Due to the existence of keiretsu networks and influential bank shareholders, managerial-ownership is not viewed as important in Japan. With the recent decline in the power…
Due to the existence of keiretsu networks and influential bank shareholders, managerial-ownership is not viewed as important in Japan. With the recent decline in the power and influence of Japanese banks, this view might now be obsolete. We present evidence that managerial ownership has become an alternative mechanism for corporate governance in Japan. Using 1993 and 1996 data, we find that firms with significant managerial equity ownership are typically non-keiretsu firms and hold less bank debt. Further, these same manager-owned firms exhibit more control potential and make more discretionary expenditures than do other firms. Overall, our findings suggest that managerial equity ownership is a substitute governance mechanism for monitoring by banks and keiretsu.
The change in CEO pay after their firms make large corporate investments is examined. Whether the change in CEO pay is a beneficial practice or harmful practice to firms…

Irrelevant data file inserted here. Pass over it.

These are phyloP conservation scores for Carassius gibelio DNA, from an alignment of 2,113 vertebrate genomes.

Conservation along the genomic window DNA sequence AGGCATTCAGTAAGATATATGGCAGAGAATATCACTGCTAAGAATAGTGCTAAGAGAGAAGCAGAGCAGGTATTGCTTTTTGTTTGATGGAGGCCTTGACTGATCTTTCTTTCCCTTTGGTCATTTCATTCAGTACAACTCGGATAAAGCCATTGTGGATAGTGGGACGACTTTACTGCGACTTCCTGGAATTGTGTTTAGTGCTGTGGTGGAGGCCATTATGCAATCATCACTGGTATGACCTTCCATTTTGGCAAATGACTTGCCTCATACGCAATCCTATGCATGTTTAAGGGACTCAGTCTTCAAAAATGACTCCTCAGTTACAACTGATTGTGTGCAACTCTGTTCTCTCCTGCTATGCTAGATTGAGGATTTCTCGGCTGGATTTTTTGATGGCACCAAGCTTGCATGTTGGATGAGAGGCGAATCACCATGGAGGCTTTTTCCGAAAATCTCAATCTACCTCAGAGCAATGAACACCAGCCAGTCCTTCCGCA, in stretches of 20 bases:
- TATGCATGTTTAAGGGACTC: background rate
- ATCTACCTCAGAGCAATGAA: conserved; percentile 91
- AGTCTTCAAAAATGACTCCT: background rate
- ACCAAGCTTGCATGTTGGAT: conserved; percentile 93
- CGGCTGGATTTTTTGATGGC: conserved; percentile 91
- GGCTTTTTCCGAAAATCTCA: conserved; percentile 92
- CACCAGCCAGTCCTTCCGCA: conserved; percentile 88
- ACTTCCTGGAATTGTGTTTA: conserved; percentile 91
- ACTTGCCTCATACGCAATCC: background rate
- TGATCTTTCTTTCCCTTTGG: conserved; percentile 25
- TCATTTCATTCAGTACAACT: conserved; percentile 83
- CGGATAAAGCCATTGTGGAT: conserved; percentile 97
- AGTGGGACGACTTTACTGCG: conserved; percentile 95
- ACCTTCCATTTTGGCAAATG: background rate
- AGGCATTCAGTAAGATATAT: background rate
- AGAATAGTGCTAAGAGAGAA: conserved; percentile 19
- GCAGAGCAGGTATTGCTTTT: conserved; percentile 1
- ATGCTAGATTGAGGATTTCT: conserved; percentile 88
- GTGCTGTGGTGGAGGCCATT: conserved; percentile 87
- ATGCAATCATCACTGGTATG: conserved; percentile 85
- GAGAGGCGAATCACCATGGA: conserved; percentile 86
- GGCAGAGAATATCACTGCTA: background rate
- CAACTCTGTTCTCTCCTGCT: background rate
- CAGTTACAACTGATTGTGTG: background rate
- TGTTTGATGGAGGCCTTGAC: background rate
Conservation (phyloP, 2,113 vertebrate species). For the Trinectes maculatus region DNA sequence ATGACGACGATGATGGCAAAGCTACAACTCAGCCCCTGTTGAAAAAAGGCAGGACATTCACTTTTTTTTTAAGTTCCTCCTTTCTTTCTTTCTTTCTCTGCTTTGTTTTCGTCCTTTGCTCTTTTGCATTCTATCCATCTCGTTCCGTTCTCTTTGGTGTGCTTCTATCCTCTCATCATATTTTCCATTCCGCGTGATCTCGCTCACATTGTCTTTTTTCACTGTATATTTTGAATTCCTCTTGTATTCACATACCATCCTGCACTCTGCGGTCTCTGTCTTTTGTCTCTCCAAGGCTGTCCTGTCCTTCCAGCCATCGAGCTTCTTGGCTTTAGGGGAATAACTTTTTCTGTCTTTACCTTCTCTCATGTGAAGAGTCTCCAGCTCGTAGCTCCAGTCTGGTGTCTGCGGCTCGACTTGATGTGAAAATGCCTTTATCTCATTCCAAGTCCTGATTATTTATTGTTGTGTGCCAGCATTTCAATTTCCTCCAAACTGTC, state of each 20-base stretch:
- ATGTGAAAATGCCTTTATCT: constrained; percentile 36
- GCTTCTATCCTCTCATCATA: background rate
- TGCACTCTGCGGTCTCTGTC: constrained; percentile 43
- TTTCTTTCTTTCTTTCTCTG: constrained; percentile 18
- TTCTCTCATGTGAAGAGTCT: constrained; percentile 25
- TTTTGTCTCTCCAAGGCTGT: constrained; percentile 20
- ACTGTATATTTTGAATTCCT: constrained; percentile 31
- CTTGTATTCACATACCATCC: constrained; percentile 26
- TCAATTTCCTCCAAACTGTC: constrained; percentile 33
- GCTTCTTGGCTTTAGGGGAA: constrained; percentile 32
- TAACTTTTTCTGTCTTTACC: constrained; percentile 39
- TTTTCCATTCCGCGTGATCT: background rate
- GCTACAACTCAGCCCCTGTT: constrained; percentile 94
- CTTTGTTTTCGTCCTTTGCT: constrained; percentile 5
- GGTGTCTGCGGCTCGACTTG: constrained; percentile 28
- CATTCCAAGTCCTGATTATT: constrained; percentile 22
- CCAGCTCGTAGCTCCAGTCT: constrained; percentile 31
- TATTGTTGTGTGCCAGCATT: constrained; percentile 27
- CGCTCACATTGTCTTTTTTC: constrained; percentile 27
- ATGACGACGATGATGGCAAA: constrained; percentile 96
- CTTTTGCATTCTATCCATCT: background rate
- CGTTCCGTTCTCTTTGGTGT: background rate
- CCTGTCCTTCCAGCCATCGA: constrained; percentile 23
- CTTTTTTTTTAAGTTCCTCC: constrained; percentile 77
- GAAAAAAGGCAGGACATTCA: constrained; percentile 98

The change in CEO pay after their firms make large corporate investments is examined. Whether the change in CEO pay is a beneficial practice or harmful practice to firms is investigated.
A sample of firms that make large corporate investments is identified. For this sample, we identify the change in CEO pay before and after the investment, and we also measure the pay-for-size sensitivity of these investing firms.
For firms that make large corporate investments, CEOs get significantly more option grants when their firms’ stock returns are negative after the investments and these investing CEOs get more option grants than noninvesting CEOs.
The present study suggests that firms may have to increase CEO pay after large corporate investments to encourage investment. However, the results may also be consistent with an agency cost explanation. Future research should try to distinguish between the two explanations.